We’ve been promised a future filled with autonomous vehicles, Mixed Reality is the third part in the reality trio, and here the key phrase is flexibility. Mixed reality takes the best of augmented and virtual reality to flexibly adapt to the needs and whishes of the user. This means that the user can submerge into a completely different world while still interacting with his/her surroundings when wanted. , , and smart homes. However, to deliver on this, our software needs to be able to easily translate our physical presence into the digital space. From autonomous vehicles ‘seeing’ pedestrians as crude bounding boxes to virtual reality experiences still relying on controllers for basic body tracking, it’s evident that our technology is not yet fully ‘human aware.’
copyright by www.bodylabs.com
Computers need to understand how we’re shaped and the way we move. On June 1st, we’re announcing the launch of SOMA , the first human-aware Artificial Intelligence knows many different definitions, but in general it can be defined as a machine completing complex tasks intelligently, meaning that it mirrors human intelligence and evolves with time. platform that can accurately predict 3D human shape and motion from everyday photos or videos. With SOMA, we look to enable brands and developers to easily capture 3D human shape and motion to power a range of applications. Built on a statistical model
At the core of SOMA is our statistical understanding of 3D human shape that’s trained using thousands of 3D scans and motion data. We use our statistical approach to make a template 3D mesh of the human body that can align to any data source. By first understanding the 3D human body statistically, we can then begin to unravel the complete range of body types and the full constraints of natural human movement. Unlocking the smartphone with convolutional Neural Networks are simplified abstract models of the human brain. Usually they have different layers and many nodes. Each layer receives input on which it carries out simple computations, and passes on the result to the next layer, by the final layer the answer to whatever problem will be produced.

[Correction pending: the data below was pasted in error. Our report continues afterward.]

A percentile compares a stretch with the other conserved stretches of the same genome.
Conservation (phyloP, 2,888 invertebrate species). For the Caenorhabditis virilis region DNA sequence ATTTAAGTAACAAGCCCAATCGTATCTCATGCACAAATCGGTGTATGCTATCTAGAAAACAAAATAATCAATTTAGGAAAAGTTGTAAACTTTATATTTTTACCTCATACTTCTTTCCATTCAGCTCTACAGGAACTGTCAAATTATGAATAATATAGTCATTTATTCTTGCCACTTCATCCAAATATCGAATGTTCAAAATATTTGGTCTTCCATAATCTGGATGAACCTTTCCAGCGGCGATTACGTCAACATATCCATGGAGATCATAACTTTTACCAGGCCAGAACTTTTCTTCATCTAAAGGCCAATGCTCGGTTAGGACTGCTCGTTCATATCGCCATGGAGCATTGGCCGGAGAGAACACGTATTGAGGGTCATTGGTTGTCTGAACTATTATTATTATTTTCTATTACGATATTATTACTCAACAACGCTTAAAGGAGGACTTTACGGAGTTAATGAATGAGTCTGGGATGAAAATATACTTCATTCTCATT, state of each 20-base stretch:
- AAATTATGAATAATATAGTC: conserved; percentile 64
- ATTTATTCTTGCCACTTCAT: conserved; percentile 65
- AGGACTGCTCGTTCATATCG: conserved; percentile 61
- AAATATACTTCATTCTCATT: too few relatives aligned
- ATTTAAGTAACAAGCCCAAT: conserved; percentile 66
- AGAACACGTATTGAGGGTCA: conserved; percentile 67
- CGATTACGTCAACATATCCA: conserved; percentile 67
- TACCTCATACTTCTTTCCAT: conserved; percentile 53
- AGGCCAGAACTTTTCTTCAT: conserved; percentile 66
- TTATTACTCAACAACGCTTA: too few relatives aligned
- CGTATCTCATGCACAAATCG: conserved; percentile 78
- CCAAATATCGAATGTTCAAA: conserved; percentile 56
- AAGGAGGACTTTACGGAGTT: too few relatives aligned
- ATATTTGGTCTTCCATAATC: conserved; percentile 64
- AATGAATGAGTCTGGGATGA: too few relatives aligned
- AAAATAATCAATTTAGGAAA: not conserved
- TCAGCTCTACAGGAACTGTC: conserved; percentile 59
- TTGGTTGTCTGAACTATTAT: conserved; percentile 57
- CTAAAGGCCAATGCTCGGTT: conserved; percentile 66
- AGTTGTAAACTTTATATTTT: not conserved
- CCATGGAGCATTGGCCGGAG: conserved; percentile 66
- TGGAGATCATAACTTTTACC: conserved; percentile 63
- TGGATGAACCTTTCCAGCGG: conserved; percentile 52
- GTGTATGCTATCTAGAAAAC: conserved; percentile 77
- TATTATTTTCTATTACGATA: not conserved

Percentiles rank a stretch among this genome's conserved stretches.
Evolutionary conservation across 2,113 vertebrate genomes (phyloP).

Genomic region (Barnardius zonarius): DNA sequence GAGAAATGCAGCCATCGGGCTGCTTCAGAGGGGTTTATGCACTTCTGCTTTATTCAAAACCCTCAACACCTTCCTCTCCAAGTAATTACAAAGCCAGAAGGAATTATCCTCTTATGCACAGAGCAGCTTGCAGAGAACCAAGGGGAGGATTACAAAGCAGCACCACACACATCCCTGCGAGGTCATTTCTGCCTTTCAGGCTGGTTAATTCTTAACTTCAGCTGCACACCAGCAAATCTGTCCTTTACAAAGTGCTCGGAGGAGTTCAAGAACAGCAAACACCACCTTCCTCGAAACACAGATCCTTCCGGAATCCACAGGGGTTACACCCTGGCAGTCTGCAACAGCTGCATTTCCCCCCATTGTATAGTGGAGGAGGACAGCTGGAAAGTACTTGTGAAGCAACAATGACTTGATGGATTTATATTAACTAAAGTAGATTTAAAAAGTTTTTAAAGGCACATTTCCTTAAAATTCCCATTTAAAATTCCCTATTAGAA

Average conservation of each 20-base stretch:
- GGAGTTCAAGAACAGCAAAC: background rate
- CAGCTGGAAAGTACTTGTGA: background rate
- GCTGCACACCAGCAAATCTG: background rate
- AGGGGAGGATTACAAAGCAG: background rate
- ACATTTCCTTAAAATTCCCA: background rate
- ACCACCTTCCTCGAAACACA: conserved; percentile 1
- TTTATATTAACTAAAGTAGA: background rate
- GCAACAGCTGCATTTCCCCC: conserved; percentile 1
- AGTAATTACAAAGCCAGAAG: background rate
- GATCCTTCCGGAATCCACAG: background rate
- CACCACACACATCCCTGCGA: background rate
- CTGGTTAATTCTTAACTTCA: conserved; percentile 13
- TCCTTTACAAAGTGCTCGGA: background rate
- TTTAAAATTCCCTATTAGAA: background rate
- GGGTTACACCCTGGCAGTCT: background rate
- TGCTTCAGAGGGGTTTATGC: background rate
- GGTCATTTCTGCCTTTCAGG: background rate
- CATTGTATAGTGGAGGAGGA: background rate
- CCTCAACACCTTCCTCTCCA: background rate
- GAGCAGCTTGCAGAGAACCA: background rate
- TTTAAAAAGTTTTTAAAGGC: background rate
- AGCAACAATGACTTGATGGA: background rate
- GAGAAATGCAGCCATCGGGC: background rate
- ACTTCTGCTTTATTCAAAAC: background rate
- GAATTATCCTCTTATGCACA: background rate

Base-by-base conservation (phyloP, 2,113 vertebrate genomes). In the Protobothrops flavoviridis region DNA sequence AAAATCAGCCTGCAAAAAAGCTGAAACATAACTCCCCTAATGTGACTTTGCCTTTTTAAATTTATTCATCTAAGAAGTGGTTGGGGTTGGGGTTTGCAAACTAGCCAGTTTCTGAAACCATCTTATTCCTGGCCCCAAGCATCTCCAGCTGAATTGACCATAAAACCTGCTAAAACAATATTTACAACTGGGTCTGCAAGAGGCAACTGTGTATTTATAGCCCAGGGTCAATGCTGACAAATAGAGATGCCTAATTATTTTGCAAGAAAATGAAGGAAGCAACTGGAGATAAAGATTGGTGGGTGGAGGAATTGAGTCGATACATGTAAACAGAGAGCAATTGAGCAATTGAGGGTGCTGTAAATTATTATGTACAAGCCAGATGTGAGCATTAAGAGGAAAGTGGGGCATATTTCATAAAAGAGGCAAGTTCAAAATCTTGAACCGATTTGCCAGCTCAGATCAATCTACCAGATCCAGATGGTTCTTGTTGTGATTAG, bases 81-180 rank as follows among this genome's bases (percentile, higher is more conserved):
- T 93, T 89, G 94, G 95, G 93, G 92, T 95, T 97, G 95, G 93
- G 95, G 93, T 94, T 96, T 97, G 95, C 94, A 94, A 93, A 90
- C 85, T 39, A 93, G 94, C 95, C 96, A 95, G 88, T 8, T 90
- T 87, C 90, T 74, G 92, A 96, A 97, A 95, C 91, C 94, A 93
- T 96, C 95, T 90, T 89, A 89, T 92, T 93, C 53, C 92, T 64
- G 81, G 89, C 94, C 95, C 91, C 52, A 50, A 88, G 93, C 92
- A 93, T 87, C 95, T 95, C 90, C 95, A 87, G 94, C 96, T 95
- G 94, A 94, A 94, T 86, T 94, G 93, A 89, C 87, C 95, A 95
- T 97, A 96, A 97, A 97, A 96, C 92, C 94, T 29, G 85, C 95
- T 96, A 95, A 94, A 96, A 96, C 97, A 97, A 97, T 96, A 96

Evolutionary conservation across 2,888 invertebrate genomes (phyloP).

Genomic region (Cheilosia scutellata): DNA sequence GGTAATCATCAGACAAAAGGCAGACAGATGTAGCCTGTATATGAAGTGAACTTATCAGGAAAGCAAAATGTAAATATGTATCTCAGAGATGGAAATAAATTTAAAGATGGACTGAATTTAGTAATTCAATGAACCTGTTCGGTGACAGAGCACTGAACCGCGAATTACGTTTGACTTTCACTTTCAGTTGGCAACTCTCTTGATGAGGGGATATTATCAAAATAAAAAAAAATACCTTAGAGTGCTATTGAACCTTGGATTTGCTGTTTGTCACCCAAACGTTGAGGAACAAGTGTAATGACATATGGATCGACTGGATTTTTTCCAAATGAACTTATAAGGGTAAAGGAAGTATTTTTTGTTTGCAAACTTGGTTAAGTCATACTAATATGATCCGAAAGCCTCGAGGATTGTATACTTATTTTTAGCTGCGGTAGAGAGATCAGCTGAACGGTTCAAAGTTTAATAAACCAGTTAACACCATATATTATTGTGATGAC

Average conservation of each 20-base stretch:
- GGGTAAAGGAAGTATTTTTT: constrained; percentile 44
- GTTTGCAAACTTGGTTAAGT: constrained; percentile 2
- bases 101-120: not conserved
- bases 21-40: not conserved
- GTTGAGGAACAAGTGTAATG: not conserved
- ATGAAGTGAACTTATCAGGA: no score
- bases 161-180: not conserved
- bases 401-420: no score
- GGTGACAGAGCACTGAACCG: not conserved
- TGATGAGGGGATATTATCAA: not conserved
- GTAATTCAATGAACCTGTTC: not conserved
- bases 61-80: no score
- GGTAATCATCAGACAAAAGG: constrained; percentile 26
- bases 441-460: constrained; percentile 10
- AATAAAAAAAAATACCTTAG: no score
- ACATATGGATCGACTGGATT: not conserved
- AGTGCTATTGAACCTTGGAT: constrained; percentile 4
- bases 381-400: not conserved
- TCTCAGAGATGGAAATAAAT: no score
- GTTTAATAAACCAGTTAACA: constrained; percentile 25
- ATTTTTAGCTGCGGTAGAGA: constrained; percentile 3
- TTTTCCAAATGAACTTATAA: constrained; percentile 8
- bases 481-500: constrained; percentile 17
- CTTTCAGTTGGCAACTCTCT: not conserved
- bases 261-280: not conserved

Previously, our statistical approach used emerging 3D scanning or consumer depth sensing technology as primary inputs. By now combining our statistical understanding with convolutional neural networks, we can accurately predict major joints, toes, facial features, and 3D body shape using everyday photos or videos. This unlocks advanced computer vision, 3D modeling, accurate digital body measurements, and markerless motion capture to everyone using the devices we already own: smartphones.
We designed SOMA to run on a backend server (and later, natively on mobile devices) to empower any developer to access SOMA and integrate it within their products and services. Over the summer, we’ll be announcing a series of APIs and SDKs to enable businesses and developers to plug into SOMA. […]